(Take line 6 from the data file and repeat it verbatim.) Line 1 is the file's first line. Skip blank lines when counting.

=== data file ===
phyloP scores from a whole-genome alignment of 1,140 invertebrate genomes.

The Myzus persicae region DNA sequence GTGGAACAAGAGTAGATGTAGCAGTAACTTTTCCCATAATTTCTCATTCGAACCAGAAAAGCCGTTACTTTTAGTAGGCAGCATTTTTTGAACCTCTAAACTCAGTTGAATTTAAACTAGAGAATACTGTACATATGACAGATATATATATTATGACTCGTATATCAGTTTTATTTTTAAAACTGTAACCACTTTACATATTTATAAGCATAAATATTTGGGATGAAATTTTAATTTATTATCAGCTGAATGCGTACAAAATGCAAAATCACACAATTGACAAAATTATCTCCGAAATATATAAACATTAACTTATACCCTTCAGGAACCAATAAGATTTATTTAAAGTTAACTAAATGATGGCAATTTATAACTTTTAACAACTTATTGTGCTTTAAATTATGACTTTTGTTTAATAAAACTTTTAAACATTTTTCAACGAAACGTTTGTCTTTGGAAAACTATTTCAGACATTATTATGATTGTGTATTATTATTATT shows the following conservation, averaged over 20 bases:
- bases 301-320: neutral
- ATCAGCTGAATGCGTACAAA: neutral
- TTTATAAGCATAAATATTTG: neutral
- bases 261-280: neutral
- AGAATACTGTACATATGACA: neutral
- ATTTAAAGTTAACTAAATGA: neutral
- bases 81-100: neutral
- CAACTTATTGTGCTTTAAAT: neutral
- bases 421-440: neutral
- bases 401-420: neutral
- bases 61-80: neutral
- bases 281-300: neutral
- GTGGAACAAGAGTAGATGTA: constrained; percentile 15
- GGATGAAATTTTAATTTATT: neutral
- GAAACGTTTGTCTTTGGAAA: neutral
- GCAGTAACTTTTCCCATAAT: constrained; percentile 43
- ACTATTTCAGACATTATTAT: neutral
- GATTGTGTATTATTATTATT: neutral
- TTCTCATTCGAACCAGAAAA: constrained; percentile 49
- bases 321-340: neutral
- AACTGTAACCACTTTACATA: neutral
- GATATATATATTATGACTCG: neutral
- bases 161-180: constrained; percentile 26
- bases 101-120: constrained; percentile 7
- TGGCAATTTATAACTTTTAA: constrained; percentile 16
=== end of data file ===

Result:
- bases 261-280: neutral